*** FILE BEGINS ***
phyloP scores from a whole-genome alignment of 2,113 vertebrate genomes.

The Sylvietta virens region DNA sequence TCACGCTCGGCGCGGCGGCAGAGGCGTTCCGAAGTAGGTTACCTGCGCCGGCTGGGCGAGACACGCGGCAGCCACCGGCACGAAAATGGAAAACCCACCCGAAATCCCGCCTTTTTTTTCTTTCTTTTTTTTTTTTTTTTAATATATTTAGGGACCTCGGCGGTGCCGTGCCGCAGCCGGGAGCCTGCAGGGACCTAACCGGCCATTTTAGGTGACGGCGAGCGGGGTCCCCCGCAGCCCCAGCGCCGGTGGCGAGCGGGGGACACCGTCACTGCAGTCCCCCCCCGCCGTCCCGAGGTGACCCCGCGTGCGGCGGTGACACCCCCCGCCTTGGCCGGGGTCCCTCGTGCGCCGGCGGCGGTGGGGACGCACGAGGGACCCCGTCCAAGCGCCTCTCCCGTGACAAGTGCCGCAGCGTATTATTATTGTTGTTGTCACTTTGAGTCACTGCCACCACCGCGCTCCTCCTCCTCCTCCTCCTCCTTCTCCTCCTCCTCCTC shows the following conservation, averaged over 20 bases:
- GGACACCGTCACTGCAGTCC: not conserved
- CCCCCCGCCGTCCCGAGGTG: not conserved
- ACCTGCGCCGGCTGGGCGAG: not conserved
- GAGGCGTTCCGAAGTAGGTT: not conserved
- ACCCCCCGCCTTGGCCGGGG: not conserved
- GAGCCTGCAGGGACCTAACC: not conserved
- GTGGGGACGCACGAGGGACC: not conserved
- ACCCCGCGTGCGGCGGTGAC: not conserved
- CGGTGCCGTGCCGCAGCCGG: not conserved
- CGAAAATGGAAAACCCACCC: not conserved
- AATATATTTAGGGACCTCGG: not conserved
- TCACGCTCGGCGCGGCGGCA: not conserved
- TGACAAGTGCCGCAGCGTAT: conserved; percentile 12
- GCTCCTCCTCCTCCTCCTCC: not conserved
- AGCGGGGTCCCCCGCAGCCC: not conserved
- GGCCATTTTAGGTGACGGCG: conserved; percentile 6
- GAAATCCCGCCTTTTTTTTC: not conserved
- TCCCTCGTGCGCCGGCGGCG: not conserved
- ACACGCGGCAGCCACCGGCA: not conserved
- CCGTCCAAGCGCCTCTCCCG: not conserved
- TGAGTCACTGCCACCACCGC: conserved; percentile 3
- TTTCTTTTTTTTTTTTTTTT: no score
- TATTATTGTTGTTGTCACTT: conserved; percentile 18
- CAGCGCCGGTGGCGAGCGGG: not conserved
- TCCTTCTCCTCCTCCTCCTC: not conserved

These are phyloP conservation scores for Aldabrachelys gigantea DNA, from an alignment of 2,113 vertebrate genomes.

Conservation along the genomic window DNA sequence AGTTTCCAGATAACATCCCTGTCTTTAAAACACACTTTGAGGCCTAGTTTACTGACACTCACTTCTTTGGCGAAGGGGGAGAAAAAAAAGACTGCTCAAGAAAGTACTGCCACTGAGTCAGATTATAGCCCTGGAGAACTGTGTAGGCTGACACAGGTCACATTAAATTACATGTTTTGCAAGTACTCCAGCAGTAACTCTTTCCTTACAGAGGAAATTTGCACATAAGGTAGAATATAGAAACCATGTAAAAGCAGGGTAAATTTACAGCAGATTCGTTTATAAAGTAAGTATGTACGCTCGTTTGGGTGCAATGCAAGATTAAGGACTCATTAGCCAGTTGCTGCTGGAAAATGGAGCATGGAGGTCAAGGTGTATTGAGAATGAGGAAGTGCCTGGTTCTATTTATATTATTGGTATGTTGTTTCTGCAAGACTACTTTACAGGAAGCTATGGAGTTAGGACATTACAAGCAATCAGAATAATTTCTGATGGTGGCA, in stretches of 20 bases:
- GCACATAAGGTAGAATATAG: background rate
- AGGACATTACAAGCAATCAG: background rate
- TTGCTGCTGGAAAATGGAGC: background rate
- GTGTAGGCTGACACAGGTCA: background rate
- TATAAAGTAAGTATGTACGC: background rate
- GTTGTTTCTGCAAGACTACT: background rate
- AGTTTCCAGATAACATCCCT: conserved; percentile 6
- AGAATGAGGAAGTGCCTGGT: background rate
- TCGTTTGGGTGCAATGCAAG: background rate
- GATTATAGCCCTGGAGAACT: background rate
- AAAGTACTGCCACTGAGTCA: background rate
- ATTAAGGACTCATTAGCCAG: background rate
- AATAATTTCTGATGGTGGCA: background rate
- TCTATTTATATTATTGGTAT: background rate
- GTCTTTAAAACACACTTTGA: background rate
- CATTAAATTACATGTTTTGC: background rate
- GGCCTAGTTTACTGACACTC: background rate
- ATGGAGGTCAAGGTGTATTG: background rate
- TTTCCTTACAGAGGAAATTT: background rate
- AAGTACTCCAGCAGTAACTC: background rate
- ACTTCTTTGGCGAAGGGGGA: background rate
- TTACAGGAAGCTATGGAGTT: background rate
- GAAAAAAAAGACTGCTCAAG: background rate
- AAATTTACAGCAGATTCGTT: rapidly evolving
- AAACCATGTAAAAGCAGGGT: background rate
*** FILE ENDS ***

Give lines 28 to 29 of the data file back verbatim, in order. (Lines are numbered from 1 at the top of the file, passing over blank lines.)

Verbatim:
These are phyloP conservation scores for Aldabrachelys gigantea DNA, from an alignment of 2,113 vertebrate genomes.

Conservation along the genomic window DNA sequence AGTTTCCAGATAACATCCCTGTCTTTAAAACACACTTTGAGGCCTAGTTTACTGACACTCACTTCTTTGGCGAAGGGGGAGAAAAAAAAGACTGCTCAAGAAAGTACTGCCACTGAGTCAGATTATAGCCCTGGAGAACTGTGTAGGCTGACACAGGTCACATTAAATTACATGTTTTGCAAGTACTCCAGCAGTAACTCTTTCCTTACAGAGGAAATTTGCACATAAGGTAGAATATAGAAACCATGTAAAAGCAGGGTAAATTTACAGCAGATTCGTTTATAAAGTAAGTATGTACGCTCGTTTGGGTGCAATGCAAGATTAAGGACTCATTAGCCAGTTGCTGCTGGAAAATGGAGCATGGAGGTCAAGGTGTATTGAGAATGAGGAAGTGCCTGGTTCTATTTATATTATTGGTATGTTGTTTCTGCAAGACTACTTTACAGGAAGCTATGGAGTTAGGACATTACAAGCAATCAGAATAATTTCTGATGGTGGCA, in stretches of 20 bases: